An Ontario court ruled this week that students at Catholic schools don't have to take part in religious aspects of school life, such as attending mass.

Some say the ruling calls the publicly funded religious school system in Ontario into question.

The Ontario court ruling comes after a father in Brampton objected to his son being forced to attend religious services at his Catholic school.

The ruling clarifies a section of the education act that allows parents to seek exemptions for their children from religious aspects of publicly funded Catholic high schools.

“I think it calls into question whether there will continue to be anything distinct about Catholic education,” said Justin Trottier, a spokesperson with the Canadian Secular Alliance, a group that promotes secular education.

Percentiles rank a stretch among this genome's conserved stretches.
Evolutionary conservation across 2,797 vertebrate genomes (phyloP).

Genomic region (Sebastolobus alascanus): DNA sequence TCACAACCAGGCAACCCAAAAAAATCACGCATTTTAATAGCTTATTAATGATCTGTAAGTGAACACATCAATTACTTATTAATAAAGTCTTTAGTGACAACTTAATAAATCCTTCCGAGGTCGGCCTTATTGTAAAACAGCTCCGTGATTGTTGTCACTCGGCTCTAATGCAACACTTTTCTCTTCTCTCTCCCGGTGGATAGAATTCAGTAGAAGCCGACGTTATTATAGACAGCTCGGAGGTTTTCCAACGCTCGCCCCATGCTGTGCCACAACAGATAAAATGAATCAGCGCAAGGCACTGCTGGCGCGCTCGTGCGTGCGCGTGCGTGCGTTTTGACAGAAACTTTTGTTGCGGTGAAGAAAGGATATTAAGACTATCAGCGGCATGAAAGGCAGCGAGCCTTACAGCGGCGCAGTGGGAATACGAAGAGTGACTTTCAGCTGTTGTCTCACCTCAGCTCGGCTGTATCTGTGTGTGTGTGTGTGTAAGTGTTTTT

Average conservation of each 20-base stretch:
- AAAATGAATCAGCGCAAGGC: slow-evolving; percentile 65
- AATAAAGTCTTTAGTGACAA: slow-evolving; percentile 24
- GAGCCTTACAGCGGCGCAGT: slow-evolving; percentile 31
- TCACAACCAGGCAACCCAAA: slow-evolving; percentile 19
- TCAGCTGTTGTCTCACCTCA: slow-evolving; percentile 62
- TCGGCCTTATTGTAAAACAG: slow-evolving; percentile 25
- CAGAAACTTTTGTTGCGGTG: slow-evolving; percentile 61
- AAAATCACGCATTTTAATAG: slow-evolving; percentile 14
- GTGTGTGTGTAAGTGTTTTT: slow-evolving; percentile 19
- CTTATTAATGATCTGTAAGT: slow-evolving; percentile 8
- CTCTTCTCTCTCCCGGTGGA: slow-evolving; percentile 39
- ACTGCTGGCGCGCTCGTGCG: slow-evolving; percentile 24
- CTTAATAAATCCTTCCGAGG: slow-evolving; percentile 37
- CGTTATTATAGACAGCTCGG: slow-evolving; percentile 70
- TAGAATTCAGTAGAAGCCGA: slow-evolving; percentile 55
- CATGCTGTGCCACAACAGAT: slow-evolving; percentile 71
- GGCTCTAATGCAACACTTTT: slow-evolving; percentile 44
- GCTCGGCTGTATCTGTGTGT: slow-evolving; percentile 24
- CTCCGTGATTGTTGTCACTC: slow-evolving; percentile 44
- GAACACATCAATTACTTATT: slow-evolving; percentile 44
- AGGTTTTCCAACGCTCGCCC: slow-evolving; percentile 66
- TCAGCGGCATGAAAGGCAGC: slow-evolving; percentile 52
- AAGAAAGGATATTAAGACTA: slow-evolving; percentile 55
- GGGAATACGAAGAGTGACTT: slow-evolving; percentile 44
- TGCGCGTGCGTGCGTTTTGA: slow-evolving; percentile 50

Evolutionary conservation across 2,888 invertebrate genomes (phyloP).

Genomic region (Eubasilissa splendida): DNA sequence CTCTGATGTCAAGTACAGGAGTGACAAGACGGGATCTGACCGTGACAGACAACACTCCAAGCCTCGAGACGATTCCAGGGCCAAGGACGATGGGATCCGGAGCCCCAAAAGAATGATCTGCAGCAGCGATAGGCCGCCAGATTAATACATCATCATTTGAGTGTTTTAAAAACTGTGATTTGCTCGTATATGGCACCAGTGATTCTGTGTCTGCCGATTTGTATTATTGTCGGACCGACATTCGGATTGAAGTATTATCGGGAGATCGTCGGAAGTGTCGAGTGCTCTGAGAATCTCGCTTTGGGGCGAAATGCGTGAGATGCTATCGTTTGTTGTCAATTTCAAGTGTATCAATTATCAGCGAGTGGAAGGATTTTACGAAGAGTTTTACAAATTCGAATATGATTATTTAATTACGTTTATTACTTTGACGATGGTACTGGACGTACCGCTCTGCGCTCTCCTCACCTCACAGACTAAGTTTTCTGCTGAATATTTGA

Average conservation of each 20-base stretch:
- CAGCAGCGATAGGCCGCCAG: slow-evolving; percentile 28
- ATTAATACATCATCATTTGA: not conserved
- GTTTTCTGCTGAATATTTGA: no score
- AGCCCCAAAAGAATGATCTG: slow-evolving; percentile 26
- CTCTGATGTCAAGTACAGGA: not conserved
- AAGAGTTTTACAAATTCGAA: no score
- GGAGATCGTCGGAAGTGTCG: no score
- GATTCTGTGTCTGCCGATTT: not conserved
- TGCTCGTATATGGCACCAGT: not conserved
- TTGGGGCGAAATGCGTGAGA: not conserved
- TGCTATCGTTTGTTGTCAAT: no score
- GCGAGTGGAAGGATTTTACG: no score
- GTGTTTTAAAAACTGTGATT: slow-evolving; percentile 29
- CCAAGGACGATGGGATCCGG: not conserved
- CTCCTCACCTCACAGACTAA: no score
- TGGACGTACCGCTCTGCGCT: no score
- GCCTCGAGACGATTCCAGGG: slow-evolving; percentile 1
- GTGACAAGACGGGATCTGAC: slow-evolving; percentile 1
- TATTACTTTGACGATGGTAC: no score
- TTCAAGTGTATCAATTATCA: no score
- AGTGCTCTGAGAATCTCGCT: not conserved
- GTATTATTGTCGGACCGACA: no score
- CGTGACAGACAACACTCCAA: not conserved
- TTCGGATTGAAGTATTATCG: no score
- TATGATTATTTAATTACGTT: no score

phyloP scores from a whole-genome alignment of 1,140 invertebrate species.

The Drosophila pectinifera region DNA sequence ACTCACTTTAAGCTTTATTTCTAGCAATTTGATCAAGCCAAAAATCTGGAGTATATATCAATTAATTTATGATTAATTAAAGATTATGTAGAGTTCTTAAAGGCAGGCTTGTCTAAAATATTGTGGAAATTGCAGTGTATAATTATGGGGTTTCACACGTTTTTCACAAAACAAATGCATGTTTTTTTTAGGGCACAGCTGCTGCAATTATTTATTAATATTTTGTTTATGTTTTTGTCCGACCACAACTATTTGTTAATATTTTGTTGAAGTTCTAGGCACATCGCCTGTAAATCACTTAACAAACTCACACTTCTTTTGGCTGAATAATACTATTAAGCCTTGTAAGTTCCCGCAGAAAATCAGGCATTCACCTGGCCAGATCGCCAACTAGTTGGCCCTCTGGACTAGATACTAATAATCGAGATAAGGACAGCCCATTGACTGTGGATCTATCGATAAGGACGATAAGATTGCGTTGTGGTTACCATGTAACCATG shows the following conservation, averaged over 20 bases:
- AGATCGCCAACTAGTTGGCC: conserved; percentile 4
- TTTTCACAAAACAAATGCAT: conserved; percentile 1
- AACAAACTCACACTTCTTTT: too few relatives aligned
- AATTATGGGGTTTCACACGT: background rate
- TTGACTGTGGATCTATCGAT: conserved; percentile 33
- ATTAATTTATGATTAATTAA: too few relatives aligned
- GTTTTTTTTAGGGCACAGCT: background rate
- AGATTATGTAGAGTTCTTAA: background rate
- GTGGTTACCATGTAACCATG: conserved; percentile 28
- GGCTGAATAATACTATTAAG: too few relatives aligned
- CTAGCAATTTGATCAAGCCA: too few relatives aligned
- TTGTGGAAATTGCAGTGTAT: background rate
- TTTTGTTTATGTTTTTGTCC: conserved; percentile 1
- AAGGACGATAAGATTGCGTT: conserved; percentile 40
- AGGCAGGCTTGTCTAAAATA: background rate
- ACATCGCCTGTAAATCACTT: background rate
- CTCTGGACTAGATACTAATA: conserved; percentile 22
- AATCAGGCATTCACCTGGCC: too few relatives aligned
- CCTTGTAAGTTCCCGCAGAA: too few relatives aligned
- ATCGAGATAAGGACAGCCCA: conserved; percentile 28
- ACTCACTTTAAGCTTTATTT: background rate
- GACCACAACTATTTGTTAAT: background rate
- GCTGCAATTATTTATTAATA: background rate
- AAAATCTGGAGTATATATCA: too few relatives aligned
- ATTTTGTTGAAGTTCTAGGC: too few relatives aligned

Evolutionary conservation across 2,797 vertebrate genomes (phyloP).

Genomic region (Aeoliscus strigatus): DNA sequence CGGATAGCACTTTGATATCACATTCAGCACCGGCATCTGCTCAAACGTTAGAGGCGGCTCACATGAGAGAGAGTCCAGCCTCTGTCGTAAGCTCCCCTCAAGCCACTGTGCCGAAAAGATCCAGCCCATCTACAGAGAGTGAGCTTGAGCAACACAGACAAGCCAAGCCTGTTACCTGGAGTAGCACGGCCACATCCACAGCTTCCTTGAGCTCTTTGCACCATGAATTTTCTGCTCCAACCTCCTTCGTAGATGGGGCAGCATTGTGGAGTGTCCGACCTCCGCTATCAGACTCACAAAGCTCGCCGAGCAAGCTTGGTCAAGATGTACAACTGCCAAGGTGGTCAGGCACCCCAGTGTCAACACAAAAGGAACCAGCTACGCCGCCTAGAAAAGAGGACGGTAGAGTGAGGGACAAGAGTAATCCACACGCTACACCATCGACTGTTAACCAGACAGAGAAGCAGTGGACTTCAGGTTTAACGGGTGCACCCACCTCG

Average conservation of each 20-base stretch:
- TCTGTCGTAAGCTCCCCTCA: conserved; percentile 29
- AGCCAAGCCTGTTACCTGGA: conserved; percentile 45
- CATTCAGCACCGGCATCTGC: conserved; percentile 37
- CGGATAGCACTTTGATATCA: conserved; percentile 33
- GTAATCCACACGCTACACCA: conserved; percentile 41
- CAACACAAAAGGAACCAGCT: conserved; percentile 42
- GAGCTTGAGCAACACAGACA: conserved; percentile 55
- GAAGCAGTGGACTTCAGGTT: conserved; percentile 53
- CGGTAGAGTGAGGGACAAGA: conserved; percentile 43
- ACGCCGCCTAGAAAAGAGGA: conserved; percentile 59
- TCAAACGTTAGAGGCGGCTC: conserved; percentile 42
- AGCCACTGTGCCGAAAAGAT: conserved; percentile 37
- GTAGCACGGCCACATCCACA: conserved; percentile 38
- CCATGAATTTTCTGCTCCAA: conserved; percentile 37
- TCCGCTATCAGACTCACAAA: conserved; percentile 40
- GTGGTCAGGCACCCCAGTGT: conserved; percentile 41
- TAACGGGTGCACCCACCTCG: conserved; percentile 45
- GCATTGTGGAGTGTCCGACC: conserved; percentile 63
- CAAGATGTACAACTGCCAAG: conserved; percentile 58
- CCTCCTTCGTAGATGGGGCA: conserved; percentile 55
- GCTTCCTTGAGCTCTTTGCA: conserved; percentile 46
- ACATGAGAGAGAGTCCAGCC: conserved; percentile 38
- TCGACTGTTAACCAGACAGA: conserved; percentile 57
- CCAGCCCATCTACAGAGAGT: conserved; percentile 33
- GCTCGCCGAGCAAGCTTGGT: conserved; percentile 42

“In which case, is it worth preserving?”

But the chair of the Sudbury Catholic school board said faith-based teaching is delivered throughout the curriculum in Sudbury's Catholic schools — not just during religious studies classes or religious ceremonies.

“We are a Catholic school. And I think it is important to note that all of our faith teachings permeate every aspect of our catholic school learning environment,” Jody Cameron said.

Cameron noted the Sudbury Catholic board has not typically had many requests for exemptions from religious aspects in its schools.

“Historically we haven't had requests such as the one that happened in the Dufferin-Peel Catholic school board. So it hasn't been an issue for us today,” he said, adding that he isn’t surprised by the ruling.

“Maybe this will shed light on that and it will become an issue.”